Towards Elimination of Pneumococcal Disease
by Mark Alderson, Director of the Pneumococcal Vaccine Project at PATH, photos by Lauren Newhouse (PATH) and Mark Alderson (PATH)
Pneumococcal conjugate vaccines (PCVs) have now been introduced into many countries throughout the world, including in nearly 60 Gavi supported countries where these vaccines have markedly reduced childhood pneumococcal disease (including pneumonia). Despite this considerable success, two major challenges remain for global pneumococcal disease control—ensuring that PCVs are sustainably affordable for low- and middle-income countries (LMICs) and addressing disease caused by non-PCV serotypes.
Financial support provided by Gavi, the Vaccine Alliance and other donors has been instrumental in helping low-income countries (LICs) afford PCVs; however, many middle-income countries ineligible for Gavi assistance have struggled to afford them. A looming concern is that the same will happen for LICs when they graduate from Gavi support. We need inherently lower-cost PCVs to fill this gap. Competition from developing-country vaccine manufacturers (DCVMs) has solved this problem for other vaccines, but PCVs present unique manufacturing, clinical, and regulatory challenges that have thus far slowed DCVM entry into the PCV market. Fortunately, a number of DCVMs may now be on the brink of PCV licensure and World Health Organization prequalification—offering hope for competition and more efficient manufacturing processes that sustainably lower PCV costs for LMICs.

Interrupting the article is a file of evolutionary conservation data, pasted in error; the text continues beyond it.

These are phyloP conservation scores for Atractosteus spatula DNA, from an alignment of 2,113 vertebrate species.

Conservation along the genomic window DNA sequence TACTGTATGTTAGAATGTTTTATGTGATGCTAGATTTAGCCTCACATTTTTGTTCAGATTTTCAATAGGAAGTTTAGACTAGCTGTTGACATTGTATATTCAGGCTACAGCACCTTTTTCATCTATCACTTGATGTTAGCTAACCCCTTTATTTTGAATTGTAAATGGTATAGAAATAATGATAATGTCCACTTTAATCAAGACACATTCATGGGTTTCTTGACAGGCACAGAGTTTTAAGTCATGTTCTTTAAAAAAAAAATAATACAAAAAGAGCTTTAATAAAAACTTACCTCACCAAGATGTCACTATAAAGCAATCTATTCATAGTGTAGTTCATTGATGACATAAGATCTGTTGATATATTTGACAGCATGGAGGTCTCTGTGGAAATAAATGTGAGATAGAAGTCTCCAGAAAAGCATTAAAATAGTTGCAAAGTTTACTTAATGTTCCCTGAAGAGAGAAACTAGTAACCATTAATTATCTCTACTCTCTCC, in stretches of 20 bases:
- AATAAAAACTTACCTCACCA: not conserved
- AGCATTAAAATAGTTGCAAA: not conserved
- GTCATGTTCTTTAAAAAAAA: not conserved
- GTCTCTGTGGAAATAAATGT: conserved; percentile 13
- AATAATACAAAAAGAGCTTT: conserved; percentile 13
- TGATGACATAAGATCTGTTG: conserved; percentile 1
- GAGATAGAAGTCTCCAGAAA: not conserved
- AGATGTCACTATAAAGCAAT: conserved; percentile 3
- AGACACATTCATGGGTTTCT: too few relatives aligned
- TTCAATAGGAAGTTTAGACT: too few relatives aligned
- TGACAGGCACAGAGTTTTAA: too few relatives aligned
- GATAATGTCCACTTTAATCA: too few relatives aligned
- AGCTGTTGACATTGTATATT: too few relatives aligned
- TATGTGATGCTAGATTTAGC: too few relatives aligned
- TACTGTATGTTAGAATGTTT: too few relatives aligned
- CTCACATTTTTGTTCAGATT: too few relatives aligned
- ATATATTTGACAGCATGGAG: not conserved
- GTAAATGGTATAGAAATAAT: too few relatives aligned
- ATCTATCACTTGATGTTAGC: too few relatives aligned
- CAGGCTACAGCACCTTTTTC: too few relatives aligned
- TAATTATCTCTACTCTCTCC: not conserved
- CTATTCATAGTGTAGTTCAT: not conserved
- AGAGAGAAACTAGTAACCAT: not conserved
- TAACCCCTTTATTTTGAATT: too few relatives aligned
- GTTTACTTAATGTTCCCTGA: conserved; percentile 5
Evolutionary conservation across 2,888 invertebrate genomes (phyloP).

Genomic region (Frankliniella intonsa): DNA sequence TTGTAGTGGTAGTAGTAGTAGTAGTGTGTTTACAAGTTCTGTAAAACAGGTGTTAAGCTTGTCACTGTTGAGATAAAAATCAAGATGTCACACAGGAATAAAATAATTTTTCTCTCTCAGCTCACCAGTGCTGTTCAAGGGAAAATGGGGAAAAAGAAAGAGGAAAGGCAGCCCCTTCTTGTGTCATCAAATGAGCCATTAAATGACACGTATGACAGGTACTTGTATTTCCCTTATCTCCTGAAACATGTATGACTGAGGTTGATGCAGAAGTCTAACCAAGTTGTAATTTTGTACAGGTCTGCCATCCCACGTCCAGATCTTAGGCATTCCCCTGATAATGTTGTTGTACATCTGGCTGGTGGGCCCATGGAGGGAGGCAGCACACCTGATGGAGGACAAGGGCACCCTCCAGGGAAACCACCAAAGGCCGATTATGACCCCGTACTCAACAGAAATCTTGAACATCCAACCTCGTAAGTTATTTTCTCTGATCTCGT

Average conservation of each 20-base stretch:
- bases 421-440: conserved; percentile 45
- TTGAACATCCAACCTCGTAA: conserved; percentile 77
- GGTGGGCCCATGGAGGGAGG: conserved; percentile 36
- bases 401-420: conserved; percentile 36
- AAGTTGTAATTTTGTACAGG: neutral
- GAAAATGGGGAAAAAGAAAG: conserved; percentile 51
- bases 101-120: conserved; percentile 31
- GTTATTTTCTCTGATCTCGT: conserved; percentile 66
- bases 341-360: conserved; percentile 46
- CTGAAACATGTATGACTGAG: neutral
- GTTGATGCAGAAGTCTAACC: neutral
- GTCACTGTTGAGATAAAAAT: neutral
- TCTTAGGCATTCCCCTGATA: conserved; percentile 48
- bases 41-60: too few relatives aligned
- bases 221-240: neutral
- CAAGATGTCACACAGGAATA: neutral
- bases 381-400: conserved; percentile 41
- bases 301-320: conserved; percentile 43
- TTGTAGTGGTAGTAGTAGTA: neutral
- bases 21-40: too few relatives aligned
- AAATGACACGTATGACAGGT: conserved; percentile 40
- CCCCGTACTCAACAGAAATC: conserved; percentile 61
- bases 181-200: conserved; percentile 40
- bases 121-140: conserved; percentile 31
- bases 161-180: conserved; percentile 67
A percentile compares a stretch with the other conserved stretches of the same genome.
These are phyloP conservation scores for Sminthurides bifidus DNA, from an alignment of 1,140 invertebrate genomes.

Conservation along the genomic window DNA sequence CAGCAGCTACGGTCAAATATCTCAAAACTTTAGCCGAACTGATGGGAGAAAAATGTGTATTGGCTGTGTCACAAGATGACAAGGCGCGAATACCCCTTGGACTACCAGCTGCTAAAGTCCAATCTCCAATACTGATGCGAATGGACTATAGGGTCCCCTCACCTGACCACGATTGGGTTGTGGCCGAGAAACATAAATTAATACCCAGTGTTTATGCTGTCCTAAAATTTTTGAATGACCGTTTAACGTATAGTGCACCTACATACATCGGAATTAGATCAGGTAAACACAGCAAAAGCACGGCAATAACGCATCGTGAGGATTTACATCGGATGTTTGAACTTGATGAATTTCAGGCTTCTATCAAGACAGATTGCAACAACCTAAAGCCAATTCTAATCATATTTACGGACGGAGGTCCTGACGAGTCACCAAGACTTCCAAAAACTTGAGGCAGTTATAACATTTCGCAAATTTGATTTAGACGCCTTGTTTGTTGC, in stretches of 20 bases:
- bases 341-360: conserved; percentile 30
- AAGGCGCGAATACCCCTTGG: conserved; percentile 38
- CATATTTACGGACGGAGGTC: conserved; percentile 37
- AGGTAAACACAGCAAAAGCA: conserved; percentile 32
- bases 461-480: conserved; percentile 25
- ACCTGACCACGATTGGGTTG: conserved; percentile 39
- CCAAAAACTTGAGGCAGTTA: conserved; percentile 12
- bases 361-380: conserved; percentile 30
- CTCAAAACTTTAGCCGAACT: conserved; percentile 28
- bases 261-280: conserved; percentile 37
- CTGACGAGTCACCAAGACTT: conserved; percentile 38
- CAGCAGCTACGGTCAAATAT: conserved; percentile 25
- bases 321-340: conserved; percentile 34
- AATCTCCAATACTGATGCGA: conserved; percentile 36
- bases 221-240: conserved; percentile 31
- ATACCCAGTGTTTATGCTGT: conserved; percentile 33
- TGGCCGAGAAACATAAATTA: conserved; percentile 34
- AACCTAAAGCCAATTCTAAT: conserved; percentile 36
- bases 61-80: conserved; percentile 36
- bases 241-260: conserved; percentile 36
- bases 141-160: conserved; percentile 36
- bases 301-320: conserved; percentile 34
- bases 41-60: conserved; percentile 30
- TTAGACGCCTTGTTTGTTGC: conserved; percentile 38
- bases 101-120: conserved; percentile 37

The other challenge is that non-vaccine serotypes have emerged to cause considerable residual pneumococcal disease in many areas where PCVs have been introduced. One proposed strategy for addressing this gap is to increase the number of PCV serotypes from the current 10 to 13 up to 15 to 24. This approach is challenging for LMICs, however, due to PCV manufacturing complexities and increased costs associated with adding serotypes. Moreover, continued serotype replacement is likely and the overall value of adding more serotypes remains to be determined. Another strategy is to develop vaccines based on common pneumococcal protein antigens to either replace or supplement PCVs. Although this strategy has shown some initial promise, considerable clinical and regulatory challenges remain and difficulties in demonstrating a clear-cut protective benefit in early-stage clinical trials leave many questions as of yet unanswered.
Is there a solution? Natural immunity to the pneumococcus involves immune responses to both the polysaccharide antigens used to make PCVs and to common pneumococcal proteins. For this reason, the best strategy may be to combine these approaches, either by adding proteins to PCVs or by using common proteins as the carrier for PCVs. The latter approach has less regulatory challenges and, as such, may be our best shot for a more comprehensive global pneumococcal disease control strategy. Overall, progress to date against pneumococcal disease is an inspiring testament to what is possible, but we must continue to pursue strategies for addressing remaining gaps so that no child dies of this preventable disease, anywhere.